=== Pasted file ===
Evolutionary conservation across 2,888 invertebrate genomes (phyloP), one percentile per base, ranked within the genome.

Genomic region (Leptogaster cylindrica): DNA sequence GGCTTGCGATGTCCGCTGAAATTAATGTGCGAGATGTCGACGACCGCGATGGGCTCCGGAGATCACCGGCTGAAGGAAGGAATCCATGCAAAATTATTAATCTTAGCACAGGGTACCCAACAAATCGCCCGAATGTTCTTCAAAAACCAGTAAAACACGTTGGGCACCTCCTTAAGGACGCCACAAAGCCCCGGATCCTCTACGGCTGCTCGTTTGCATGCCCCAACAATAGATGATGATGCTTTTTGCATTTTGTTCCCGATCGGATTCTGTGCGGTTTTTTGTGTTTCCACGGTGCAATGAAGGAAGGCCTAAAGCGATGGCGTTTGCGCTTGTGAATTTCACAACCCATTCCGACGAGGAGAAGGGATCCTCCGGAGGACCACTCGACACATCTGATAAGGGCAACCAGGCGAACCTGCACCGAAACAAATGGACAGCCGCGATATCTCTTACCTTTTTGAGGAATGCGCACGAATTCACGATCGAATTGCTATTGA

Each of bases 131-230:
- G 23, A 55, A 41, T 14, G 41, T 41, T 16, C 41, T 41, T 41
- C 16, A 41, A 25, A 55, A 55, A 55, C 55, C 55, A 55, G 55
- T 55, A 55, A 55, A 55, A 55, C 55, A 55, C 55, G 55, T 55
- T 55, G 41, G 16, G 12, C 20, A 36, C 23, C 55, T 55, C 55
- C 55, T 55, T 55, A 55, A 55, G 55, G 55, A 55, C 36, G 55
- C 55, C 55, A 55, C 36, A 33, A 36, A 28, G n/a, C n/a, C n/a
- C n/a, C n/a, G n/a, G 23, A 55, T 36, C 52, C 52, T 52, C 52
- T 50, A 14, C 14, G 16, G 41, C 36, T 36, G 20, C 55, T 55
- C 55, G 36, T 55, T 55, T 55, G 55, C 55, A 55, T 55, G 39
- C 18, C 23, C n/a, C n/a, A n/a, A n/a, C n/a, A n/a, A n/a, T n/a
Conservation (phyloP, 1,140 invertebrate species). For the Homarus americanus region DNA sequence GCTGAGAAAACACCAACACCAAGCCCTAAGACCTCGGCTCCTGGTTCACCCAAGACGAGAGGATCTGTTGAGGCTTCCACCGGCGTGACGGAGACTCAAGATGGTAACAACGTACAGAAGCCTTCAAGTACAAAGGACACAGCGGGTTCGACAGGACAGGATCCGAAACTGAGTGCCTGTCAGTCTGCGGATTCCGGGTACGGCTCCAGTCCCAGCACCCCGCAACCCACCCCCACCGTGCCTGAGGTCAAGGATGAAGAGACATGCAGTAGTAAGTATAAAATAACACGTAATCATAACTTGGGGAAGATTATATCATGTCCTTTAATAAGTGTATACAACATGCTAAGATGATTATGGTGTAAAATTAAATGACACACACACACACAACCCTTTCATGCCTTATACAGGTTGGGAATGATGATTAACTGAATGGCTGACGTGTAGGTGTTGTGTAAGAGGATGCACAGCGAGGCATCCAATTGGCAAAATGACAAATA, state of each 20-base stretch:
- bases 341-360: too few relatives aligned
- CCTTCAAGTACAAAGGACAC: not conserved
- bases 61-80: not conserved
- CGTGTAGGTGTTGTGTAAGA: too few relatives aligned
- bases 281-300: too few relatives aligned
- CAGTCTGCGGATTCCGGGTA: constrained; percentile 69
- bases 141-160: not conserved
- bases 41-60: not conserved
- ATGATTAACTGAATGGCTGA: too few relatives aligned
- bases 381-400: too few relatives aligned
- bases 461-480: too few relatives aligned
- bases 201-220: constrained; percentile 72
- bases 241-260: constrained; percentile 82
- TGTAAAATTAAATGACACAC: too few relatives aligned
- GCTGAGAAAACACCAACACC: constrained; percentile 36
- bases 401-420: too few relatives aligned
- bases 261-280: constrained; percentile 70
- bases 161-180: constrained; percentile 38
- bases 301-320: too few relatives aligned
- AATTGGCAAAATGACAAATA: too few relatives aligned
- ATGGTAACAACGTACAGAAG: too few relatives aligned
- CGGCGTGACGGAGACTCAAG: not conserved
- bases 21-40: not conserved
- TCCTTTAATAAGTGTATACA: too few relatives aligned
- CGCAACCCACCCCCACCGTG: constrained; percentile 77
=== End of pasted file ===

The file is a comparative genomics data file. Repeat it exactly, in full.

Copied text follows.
Evolutionary conservation across 2,888 invertebrate genomes (phyloP), one percentile per base, ranked within the genome.

Genomic region (Leptogaster cylindrica): DNA sequence GGCTTGCGATGTCCGCTGAAATTAATGTGCGAGATGTCGACGACCGCGATGGGCTCCGGAGATCACCGGCTGAAGGAAGGAATCCATGCAAAATTATTAATCTTAGCACAGGGTACCCAACAAATCGCCCGAATGTTCTTCAAAAACCAGTAAAACACGTTGGGCACCTCCTTAAGGACGCCACAAAGCCCCGGATCCTCTACGGCTGCTCGTTTGCATGCCCCAACAATAGATGATGATGCTTTTTGCATTTTGTTCCCGATCGGATTCTGTGCGGTTTTTTGTGTTTCCACGGTGCAATGAAGGAAGGCCTAAAGCGATGGCGTTTGCGCTTGTGAATTTCACAACCCATTCCGACGAGGAGAAGGGATCCTCCGGAGGACCACTCGACACATCTGATAAGGGCAACCAGGCGAACCTGCACCGAAACAAATGGACAGCCGCGATATCTCTTACCTTTTTGAGGAATGCGCACGAATTCACGATCGAATTGCTATTGA

Each of bases 131-230:
- G 23, A 55, A 41, T 14, G 41, T 41, T 16, C 41, T 41, T 41
- C 16, A 41, A 25, A 55, A 55, A 55, C 55, C 55, A 55, G 55
- T 55, A 55, A 55, A 55, A 55, C 55, A 55, C 55, G 55, T 55
- T 55, G 41, G 16, G 12, C 20, A 36, C 23, C 55, T 55, C 55
- C 55, T 55, T 55, A 55, A 55, G 55, G 55, A 55, C 36, G 55
- C 55, C 55, A 55, C 36, A 33, A 36, A 28, G n/a, C n/a, C n/a
- C n/a, C n/a, G n/a, G 23, A 55, T 36, C 52, C 52, T 52, C 52
- T 50, A 14, C 14, G 16, G 41, C 36, T 36, G 20, C 55, T 55
- C 55, G 36, T 55, T 55, T 55, G 55, C 55, A 55, T 55, G 39
- C 18, C 23, C n/a, C n/a, A n/a, A n/a, C n/a, A n/a, A n/a, T n/a
Conservation (phyloP, 1,140 invertebrate species). For the Homarus americanus region DNA sequence GCTGAGAAAACACCAACACCAAGCCCTAAGACCTCGGCTCCTGGTTCACCCAAGACGAGAGGATCTGTTGAGGCTTCCACCGGCGTGACGGAGACTCAAGATGGTAACAACGTACAGAAGCCTTCAAGTACAAAGGACACAGCGGGTTCGACAGGACAGGATCCGAAACTGAGTGCCTGTCAGTCTGCGGATTCCGGGTACGGCTCCAGTCCCAGCACCCCGCAACCCACCCCCACCGTGCCTGAGGTCAAGGATGAAGAGACATGCAGTAGTAAGTATAAAATAACACGTAATCATAACTTGGGGAAGATTATATCATGTCCTTTAATAAGTGTATACAACATGCTAAGATGATTATGGTGTAAAATTAAATGACACACACACACACAACCCTTTCATGCCTTATACAGGTTGGGAATGATGATTAACTGAATGGCTGACGTGTAGGTGTTGTGTAAGAGGATGCACAGCGAGGCATCCAATTGGCAAAATGACAAATA, state of each 20-base stretch:
- bases 341-360: too few relatives aligned
- CCTTCAAGTACAAAGGACAC: not conserved
- bases 61-80: not conserved
- CGTGTAGGTGTTGTGTAAGA: too few relatives aligned
- bases 281-300: too few relatives aligned
- CAGTCTGCGGATTCCGGGTA: constrained; percentile 69
- bases 141-160: not conserved
- bases 41-60: not conserved
- ATGATTAACTGAATGGCTGA: too few relatives aligned
- bases 381-400: too few relatives aligned
- bases 461-480: too few relatives aligned
- bases 201-220: constrained; percentile 72
- bases 241-260: constrained; percentile 82
- TGTAAAATTAAATGACACAC: too few relatives aligned
- GCTGAGAAAACACCAACACC: constrained; percentile 36
- bases 401-420: too few relatives aligned
- bases 261-280: constrained; percentile 70
- bases 161-180: constrained; percentile 38
- bases 301-320: too few relatives aligned
- AATTGGCAAAATGACAAATA: too few relatives aligned
- ATGGTAACAACGTACAGAAG: too few relatives aligned
- CGGCGTGACGGAGACTCAAG: not conserved
- bases 21-40: not conserved
- TCCTTTAATAAGTGTATACA: too few relatives aligned
- CGCAACCCACCCCCACCGTG: constrained; percentile 77